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LSK turns guns on Muigai, Njee over Anglo Leasing

Muigai said that the allegations by LSK of unethical misconduct were malicious/XINHUA-File

Muigai said that the allegations by LSK of unethical misconduct were malicious/XINHUA-File

NAIROBI, Kenya, May 17 – The Law Society of Kenya (LSK) plans to file a suit to declare Attorney General Githu Muigai, Solicitor General Njee Muturi and the Deputy Solicitor General Muthoni Kimani unfit to hold office, due to what it terms as misconduct in dealing with the Anglo Leasing contracts.

Speaking to journalists on Saturday afternoon, LSK Chairman Eric Mutua said the office of the Attorney General acted unconstitutionally, illegally and unprofessionally in an apparent conspiracy with the Executive.

Mutua said the AG frustrated government lawyers by failing to pay their fees, issue instructions and respond to correspondence despite several reminders.

“Under suspicious circumstances, the Attorney General appears to have withdrawn instructions in December 2013 from the foreign advocates and his office unprocedurally took over the conduct of the case on 20th December 2013. The Solicitor General Njee Muturi represented the country before the London Court without a license to practice in England and Wales. Effectively, the Kenya Government did not have legal representation in the suit and the proceedings are a nullity,” he said.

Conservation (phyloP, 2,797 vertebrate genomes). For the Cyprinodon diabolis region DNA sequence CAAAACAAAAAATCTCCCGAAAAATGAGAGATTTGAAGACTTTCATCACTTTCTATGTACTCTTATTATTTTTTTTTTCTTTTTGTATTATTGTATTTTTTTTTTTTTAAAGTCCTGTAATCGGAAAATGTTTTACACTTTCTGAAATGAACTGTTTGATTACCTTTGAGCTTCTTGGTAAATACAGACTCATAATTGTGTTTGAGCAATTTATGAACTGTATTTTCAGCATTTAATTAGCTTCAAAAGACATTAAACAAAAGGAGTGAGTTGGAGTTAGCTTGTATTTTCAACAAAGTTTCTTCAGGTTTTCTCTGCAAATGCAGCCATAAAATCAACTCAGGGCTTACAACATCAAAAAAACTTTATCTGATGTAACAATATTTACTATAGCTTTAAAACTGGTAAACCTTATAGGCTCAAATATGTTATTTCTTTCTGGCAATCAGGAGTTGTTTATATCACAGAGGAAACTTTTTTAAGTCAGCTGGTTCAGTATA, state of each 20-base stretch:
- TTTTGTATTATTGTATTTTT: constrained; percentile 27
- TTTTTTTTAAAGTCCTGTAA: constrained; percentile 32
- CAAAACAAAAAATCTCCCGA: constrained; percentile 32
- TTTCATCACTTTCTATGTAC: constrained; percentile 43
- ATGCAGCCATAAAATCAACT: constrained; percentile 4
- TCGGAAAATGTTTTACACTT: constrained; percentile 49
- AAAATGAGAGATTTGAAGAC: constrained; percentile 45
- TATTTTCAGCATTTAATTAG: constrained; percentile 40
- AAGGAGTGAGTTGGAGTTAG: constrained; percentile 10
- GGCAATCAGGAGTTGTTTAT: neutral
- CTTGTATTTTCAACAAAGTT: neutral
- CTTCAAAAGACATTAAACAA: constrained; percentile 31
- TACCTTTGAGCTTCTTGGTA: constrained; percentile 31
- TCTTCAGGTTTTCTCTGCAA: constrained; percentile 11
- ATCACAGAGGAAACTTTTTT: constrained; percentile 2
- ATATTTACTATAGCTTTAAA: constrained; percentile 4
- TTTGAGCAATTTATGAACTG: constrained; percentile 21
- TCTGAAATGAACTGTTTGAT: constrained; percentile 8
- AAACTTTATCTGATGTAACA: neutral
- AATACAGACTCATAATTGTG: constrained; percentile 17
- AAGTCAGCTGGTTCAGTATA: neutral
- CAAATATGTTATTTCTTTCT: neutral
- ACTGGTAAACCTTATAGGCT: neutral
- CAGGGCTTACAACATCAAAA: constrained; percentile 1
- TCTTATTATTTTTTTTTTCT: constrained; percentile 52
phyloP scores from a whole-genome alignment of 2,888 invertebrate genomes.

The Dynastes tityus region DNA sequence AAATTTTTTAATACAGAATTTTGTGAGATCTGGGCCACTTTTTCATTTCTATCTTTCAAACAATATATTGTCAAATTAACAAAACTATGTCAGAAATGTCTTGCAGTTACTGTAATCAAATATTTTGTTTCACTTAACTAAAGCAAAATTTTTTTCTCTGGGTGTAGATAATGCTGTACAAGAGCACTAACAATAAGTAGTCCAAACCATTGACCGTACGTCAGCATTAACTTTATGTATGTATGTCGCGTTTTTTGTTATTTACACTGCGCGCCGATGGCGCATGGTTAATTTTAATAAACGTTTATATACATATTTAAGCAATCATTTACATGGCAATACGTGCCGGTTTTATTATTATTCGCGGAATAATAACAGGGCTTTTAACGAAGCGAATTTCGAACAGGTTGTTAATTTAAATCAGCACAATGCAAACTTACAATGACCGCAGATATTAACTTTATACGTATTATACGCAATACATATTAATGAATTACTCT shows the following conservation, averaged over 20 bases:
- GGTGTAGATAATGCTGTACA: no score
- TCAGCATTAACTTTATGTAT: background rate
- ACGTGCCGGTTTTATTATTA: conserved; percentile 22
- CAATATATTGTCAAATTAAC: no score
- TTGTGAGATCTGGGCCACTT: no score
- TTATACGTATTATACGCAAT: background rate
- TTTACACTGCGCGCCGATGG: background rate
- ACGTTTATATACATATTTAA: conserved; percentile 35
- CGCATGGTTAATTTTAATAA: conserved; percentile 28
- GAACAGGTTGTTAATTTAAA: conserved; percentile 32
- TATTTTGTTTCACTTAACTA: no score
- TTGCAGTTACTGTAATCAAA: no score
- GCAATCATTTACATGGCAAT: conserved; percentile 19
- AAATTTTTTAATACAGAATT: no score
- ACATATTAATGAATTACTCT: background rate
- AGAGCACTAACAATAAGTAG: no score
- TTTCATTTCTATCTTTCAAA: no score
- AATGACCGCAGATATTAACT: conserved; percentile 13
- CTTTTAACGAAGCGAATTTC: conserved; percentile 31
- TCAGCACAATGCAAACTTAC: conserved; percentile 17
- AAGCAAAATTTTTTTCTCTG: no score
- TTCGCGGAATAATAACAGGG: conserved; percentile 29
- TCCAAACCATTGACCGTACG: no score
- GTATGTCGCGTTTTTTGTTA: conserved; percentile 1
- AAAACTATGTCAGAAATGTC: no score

Mutua also says Muigai did not file notice of appeal which was an avenue available to seek redress.

“The Attorney General gave a misleading legal opinion that the government has no other legal option but to pay the Anglo Leasing contracts while an appeal option was and is still available,” he said.

The LSK also plans to ask them to show cause why a certificate of dishonour by LSK should not be issued to them, as well as striking the Attorney General from the Roll of Senior Counsel. READ: LSK in court to block Anglo Leasing payments.

The society is also petitioning the British Government to investigate the entire proceedings to establish whether there was a conspiracy involving judicial officers there, pointing out that the judge was very casual in dealing with the Kenyan case.

“The judge failed to establish from the Solicitor General whether he was properly on record in the case or whether he had a license to practice in the courts of England and Wales. He also entered judgment against the Government of Kenya based on hearsay and oral presentation without any documentary evidence on the amounts agreed at the mediation,” he said.

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